Welcome Sign & Lookout Tower: 1929

Description

The WELCOME sign was donated to the city of Mineral Wells in 1922 by George Holmgren, President of the Texas Rotary Club, in appreciation for the hospitality extended the Rotary Club at its State Convention in Mineral Wells that year. The caption on the photograph reads: "Reputed to be the largest Non-commercial electric sign in U.S." East Mountain was a popular place for viewing the city, especially for photographers. The lookout tower atop West Mountain (above the WELCOME sign) was destroyed by a tornado in 1930. The Welcome Sign was built by Holmgren in his San Antonio Iron Works in ... continued below

Physical Description

1 photograph : b&w

Creation Information

Creator: Unknown. 1929.

Context

This photograph is part of the collection entitled: A. F. Weaver Collection and was provided by Boyce Ditto Public Library to The Portal to Texas History, a digital repository hosted by the UNT Libraries. It has been viewed 785 times , with 12 in the last month . More information about this photograph can be viewed below.

Who

People and organizations associated with either the creation of this photograph or its content.

Creator

  • We've been unable to identify the creator(s) of this photograph.

Audiences

Check out our Resources for Educators Site! We've identified this photograph as a primary source within our collections. Researchers, educators, and students may find this photograph useful in their work.

Provided By

Boyce Ditto Public Library

Located in Mineral Wells, the Library holds over 50,000 materials and is dedicated to providing free access and services for the community in a friendly and professional manner. Because of the work of the Boyce Ditto Public Library, residents of Palo Pinto County have access to books, online resources, events, and much more.

Contact Us

What

Descriptive information to help identify this photograph. Follow the links below to find similar items on the Portal.

Description

The WELCOME sign was donated to the city of Mineral Wells in 1922 by George Holmgren, President of the Texas Rotary Club, in appreciation for the hospitality extended the Rotary Club at its State Convention in Mineral Wells that year.
The caption on the photograph reads: "Reputed to be the largest Non-commercial electric sign in U.S." East Mountain was a popular place for viewing the city, especially for photographers. The lookout tower atop West Mountain (above the WELCOME sign) was destroyed by a tornado in 1930.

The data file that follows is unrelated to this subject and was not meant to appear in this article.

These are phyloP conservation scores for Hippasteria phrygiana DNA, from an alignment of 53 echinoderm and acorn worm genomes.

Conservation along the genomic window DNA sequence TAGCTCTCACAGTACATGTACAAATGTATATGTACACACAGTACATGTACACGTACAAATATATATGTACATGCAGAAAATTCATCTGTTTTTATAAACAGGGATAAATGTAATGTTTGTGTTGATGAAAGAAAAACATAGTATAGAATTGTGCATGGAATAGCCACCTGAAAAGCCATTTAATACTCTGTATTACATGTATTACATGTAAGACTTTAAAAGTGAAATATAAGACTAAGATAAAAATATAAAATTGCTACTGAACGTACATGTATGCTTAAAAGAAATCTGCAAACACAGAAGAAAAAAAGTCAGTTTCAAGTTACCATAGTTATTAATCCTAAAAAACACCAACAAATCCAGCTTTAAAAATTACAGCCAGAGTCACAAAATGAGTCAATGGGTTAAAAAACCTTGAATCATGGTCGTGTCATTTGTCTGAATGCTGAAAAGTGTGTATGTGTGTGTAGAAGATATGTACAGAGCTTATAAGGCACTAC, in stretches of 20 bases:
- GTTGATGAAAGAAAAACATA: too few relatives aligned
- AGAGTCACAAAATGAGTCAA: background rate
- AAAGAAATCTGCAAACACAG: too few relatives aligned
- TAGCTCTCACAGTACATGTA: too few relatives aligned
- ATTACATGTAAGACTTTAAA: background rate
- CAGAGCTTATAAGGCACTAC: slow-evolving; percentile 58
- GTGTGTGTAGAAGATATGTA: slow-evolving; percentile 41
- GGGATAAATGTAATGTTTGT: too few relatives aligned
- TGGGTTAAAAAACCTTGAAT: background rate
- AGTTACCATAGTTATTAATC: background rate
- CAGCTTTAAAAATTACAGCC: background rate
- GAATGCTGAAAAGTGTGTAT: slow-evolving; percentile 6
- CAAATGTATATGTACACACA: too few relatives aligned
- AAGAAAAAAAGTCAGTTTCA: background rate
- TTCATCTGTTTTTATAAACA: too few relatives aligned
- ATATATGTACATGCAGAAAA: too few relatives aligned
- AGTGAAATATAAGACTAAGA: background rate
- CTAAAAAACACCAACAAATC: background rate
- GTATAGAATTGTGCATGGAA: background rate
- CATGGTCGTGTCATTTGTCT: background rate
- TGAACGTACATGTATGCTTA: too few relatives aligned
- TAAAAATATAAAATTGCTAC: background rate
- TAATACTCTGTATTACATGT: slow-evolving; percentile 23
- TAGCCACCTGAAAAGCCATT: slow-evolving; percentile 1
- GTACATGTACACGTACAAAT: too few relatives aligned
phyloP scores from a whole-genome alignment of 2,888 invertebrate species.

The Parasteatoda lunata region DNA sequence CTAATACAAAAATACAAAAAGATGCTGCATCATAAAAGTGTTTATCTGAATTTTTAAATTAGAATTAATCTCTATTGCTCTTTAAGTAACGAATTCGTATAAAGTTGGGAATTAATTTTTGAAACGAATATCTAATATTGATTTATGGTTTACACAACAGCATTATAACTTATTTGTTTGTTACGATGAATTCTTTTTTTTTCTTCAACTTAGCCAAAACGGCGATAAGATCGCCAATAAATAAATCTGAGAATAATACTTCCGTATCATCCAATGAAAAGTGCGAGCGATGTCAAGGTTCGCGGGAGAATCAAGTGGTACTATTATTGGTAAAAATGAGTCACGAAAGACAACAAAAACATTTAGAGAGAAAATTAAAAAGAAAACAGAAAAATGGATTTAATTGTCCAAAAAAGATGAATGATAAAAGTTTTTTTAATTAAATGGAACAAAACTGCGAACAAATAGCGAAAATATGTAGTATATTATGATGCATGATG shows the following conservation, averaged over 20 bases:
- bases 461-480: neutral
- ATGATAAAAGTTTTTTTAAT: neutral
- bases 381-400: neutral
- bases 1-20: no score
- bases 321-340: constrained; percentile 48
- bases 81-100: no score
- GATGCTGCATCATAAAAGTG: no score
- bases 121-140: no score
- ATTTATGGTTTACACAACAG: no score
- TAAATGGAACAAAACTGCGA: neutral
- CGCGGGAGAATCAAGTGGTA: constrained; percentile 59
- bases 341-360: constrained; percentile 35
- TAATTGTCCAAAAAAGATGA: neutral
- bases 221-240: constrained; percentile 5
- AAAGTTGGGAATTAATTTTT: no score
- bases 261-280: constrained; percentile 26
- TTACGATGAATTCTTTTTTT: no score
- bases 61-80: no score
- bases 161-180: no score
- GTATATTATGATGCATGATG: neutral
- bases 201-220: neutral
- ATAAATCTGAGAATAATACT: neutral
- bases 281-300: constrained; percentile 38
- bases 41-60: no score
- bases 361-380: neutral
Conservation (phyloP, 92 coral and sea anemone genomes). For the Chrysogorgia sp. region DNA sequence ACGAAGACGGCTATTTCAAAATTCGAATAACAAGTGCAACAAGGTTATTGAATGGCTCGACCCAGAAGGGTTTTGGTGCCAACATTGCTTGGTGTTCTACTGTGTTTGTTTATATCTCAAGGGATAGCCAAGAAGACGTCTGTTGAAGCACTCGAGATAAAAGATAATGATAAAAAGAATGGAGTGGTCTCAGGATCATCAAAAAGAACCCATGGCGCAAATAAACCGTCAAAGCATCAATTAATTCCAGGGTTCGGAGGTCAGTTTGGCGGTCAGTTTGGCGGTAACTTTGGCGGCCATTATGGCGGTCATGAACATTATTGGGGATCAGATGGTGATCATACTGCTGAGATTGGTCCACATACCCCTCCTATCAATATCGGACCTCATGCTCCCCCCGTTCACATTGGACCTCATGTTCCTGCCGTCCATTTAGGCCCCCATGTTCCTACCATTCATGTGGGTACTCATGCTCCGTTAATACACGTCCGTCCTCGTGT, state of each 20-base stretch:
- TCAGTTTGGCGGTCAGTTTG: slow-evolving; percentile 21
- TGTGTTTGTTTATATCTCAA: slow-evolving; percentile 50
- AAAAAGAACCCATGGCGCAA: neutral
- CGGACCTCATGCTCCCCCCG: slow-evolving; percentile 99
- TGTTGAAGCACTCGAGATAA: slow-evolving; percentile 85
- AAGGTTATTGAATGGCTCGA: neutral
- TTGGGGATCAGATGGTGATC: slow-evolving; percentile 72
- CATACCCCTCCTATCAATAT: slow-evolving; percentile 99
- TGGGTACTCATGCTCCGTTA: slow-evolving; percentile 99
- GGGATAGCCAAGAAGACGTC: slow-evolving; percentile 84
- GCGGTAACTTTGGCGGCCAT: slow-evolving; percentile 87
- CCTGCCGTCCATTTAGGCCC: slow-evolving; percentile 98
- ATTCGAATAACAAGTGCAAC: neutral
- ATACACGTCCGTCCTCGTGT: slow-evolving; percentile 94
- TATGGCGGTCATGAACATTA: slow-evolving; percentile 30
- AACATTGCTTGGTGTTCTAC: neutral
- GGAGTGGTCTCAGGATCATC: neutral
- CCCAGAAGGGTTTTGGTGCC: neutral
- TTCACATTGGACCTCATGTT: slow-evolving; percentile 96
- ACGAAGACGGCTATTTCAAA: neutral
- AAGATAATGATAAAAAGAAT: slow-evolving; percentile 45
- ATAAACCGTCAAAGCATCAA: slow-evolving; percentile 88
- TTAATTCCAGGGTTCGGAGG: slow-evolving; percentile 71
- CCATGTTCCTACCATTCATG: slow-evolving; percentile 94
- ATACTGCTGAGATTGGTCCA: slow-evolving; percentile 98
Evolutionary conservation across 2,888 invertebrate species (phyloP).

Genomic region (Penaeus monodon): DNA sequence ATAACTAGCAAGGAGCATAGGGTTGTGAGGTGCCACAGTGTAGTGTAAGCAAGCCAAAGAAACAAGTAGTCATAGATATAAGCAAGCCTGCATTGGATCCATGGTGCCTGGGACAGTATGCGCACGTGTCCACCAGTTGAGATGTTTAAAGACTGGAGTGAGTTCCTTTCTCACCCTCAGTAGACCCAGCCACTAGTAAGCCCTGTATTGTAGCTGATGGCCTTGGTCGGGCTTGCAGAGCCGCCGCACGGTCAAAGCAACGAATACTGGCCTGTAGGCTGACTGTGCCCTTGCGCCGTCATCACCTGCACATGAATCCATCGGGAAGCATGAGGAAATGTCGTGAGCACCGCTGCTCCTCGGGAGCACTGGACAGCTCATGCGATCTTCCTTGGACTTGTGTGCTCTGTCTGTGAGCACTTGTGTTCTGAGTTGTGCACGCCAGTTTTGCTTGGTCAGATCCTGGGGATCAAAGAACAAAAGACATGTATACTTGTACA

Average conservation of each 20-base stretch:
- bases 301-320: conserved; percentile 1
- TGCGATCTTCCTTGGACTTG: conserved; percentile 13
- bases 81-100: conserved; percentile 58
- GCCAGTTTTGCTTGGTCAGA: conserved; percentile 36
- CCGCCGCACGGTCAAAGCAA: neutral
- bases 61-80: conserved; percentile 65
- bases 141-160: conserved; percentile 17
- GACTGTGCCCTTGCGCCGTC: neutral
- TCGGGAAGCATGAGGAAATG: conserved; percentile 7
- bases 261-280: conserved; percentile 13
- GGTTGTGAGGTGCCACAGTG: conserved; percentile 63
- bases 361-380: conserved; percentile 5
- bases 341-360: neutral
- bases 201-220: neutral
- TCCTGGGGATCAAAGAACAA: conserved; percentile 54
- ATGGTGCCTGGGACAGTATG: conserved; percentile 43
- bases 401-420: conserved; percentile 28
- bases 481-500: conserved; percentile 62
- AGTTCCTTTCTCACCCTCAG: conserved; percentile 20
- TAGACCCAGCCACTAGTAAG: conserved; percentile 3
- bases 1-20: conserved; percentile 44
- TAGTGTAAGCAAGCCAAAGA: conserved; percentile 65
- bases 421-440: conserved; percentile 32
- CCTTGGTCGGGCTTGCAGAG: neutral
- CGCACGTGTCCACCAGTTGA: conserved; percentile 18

The Welcome Sign was built by Holmgren in his San Antonio Iron Works in 1922. He gave the sign to the people of Mineral Wells with the understanding that they would maintain the sign and the many light bulbs required to light it.
The Mineral Wells Jaycees later replaced the light bulbs with lower-maintenance red neon lights. A Warrant Officer Club Company from Fort Wolters moved the sign from East Mountain in 1972 to the east side of Bald Mountain, where it remains today [2008], lighted with flood lights at its base.
It is reported that this sign inspired D.W. Griffith, to promote possibly the most recognizable landmark in the United States, the HOLLYWOOD sign in California, following his visit to Mineral Wells in 1928. Griffith, Producer/Director of the early movie classic, "Birth of a Nation," also produced the "Keystone Kops" comedies.
The house in the foreground (an example of Queen Anne architecture, spindle-work sub-type) was the home of druggist Dr. C.F. Yeager. Also in the picture, about half-way up the mountain, is the water tower supplying mineral water to the then new Baker Hotel.
The object in the upper-left-hand corner of the picture invites speculation.

Physical Description

1 photograph : b&w

Subjects

Keywords

University of North Texas Libraries Browse Structure

Language

Item Type

Identifier

Unique identifying numbers for this photograph in the Portal or other systems.

Collections

This photograph is part of the following collection of related materials.

A. F. Weaver Collection

This colorful panorama covers Mineral Wells' founding and its mercurial growth as a resort center and army town to the present. Photos are from local historian and photographer A.F. Weaver, local families and research sources.

What responsibilities do I have when using this photograph?

When

Dates and time periods associated with this photograph.

Creation Date

  • 1929

Added to The The Portal to Texas History

  • April 25, 2007, 7:43 p.m.

Description Last Updated

  • July 27, 2015, 10:01 a.m.

Usage Statistics

When was this photograph last used?

Yesterday: 0
Past 30 days: 12
Total Uses: 785

Where

Geographical information about where this photograph originated or about its content.

Map Information

  • map marker Automatically generated Place Name coordinates.
  • Repositioning map may be required for optimal printing.

Mapped Locations

Interact With This Photograph

Here are some suggestions for what to do next.

Enlarge

Citations, Rights, Re-Use

Welcome Sign & Lookout Tower: 1929, photograph, 1929; (texashistory.unt.edu/ark:/67531/metapth25067/: accessed May 23, 2017), University of North Texas Libraries, The Portal to Texas History, texashistory.unt.edu; crediting Boyce Ditto Public Library.